Americans are not often heroes in the Arab world, but as nonstop celebrations unfold here in the Libyan capital I keep running into ordinary people who learn where I’m from and then fervently repeat variants of the same phrase: “Thank you, America!”
As I was walking back from Green Square (now renamed “Martyrs’ Square”) to my hotel on Wednesday morning, a car draped in the victorious Libyan flag pulled up and offered me a lift. “I just want you to feel welcome here,” explained the driver, Sufian al-Gariani, a 21-year-old salesman. He beamed when he heard where I was from and declared: “Thank you, Americans. Thank you, President Obama.” . . .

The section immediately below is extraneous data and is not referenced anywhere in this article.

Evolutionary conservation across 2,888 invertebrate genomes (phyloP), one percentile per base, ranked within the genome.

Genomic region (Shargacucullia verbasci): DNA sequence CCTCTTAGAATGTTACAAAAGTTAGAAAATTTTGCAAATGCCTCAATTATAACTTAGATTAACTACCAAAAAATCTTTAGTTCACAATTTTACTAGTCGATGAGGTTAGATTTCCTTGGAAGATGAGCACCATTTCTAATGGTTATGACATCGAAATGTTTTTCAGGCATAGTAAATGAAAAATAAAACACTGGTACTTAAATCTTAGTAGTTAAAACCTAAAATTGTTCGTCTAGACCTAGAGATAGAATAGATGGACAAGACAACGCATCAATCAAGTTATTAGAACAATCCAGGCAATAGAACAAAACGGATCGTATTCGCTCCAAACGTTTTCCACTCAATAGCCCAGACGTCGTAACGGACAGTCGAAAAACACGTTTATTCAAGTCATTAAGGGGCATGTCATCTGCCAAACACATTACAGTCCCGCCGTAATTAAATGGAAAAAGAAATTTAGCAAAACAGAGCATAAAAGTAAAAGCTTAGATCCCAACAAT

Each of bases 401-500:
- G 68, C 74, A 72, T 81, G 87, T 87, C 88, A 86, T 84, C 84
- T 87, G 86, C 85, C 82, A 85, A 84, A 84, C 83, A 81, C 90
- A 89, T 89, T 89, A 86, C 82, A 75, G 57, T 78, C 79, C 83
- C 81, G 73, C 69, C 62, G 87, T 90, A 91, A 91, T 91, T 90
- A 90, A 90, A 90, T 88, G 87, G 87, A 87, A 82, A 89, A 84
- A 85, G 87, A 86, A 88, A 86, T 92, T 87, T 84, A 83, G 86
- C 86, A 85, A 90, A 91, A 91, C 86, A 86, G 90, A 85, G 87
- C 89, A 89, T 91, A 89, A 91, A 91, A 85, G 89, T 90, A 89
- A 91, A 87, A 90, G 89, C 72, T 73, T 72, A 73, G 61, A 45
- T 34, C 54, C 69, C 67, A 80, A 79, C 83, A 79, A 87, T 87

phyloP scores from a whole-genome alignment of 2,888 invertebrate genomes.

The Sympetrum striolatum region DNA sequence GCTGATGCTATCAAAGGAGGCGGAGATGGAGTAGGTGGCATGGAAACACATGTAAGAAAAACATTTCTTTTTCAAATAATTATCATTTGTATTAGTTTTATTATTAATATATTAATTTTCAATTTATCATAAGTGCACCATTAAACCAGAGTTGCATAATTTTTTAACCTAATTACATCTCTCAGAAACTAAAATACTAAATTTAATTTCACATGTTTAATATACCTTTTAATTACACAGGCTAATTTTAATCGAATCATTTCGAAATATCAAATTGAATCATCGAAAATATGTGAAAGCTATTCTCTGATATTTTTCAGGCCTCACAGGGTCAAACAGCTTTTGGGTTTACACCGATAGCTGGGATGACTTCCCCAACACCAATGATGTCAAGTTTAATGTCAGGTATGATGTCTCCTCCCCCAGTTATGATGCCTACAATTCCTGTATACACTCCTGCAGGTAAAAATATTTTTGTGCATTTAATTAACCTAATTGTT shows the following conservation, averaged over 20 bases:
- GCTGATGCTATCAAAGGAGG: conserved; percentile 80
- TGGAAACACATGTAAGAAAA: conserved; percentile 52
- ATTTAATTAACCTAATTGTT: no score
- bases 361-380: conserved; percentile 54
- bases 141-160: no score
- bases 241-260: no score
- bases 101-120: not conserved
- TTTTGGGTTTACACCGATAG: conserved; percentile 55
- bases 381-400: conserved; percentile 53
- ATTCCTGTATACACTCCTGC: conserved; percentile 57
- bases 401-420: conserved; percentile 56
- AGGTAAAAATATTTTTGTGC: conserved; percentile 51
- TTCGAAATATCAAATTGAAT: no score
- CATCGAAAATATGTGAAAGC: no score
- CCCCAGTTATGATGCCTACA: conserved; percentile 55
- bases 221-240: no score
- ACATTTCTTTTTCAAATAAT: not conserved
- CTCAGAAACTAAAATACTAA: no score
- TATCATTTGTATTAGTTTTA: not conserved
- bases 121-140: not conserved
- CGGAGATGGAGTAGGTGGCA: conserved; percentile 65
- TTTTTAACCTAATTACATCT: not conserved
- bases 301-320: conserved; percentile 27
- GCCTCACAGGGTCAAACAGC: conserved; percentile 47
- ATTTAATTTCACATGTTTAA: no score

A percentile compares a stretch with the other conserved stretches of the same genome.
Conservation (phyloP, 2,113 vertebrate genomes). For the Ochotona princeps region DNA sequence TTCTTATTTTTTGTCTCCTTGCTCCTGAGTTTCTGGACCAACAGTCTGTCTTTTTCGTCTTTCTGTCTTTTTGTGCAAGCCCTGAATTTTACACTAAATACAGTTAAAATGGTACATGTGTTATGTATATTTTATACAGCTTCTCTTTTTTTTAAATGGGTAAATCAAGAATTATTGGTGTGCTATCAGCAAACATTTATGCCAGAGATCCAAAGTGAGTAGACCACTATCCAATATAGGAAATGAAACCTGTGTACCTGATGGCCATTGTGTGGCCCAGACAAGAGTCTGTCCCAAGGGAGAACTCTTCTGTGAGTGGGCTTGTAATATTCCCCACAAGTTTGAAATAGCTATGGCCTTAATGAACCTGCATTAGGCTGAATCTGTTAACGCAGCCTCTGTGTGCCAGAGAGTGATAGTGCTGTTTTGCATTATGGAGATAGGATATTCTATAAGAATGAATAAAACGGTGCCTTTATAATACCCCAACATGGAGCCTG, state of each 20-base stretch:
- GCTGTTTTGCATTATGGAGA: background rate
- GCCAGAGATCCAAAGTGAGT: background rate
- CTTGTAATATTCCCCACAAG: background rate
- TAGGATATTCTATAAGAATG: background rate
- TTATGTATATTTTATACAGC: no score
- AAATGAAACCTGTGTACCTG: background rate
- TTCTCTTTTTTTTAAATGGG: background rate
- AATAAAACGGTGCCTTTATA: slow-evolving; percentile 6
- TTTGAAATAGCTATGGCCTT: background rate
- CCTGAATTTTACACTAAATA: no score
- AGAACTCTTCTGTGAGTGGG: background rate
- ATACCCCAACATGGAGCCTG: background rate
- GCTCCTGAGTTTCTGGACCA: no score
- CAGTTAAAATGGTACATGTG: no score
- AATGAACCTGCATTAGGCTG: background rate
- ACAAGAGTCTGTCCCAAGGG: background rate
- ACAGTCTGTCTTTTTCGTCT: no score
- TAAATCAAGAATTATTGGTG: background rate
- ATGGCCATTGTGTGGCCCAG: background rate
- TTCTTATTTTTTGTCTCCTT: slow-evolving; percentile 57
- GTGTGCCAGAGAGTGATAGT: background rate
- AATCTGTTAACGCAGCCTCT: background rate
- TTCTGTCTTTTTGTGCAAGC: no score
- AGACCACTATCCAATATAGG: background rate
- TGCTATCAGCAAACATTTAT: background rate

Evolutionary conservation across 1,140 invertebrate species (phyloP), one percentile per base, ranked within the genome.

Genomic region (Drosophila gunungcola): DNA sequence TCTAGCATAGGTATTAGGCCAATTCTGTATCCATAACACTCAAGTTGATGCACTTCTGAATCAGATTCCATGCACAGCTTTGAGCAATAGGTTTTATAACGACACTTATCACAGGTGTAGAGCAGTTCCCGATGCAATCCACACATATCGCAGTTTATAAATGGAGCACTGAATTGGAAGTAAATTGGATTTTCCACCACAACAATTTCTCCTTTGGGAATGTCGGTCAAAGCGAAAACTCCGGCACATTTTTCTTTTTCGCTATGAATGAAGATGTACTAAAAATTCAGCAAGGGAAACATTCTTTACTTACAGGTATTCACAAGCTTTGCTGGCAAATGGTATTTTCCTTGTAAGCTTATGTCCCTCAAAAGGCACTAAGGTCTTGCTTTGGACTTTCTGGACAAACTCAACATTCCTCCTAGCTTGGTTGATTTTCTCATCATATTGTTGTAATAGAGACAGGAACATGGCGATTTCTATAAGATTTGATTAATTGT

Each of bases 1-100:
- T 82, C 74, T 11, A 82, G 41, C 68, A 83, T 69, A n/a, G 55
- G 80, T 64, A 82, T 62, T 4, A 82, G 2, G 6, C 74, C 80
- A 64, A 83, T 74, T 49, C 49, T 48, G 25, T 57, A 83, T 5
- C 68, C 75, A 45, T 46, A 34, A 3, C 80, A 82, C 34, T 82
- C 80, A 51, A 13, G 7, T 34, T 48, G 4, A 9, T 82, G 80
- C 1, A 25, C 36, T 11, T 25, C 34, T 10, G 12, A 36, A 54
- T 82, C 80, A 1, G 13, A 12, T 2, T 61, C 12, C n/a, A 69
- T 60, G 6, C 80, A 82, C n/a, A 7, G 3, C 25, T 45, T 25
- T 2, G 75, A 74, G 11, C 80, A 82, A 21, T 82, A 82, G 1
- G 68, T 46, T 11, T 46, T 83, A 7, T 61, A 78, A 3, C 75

President Obama took a huge political risk, averted a massacre and helped topple an odious regime. . .
Pro-Americanism now is ubiquitous. I was particularly moved by a rebel soldier near Zuwarah in the west who asked me if New York City was safe. When I looked puzzled, he explained: “Irene. The hurricane.” And he asked how he could help.
“Without America, we would not be here,” Ismael Taweel, a businessman, told me as he stood by Martyrs’ Square with a huge grin on his face. “I hope there will be more relations between Libya and America now,” he added. That’s a common refrain: Libyans are hungry to rejoin the world.
Belgassim Ali, a petroleum engineer, told me: “I would thank America for the stance to protect my people.” Without America, he added, “we would not be celebrating. We would be in the cemetery.” . . .
“I love America so much. It’s the land of freedom.” That warmth toward the United States seems to have replaced the early doubts. It’s coupled with huge appreciation for other foreign supporters such as Qatar, Tunisia, France and Britain.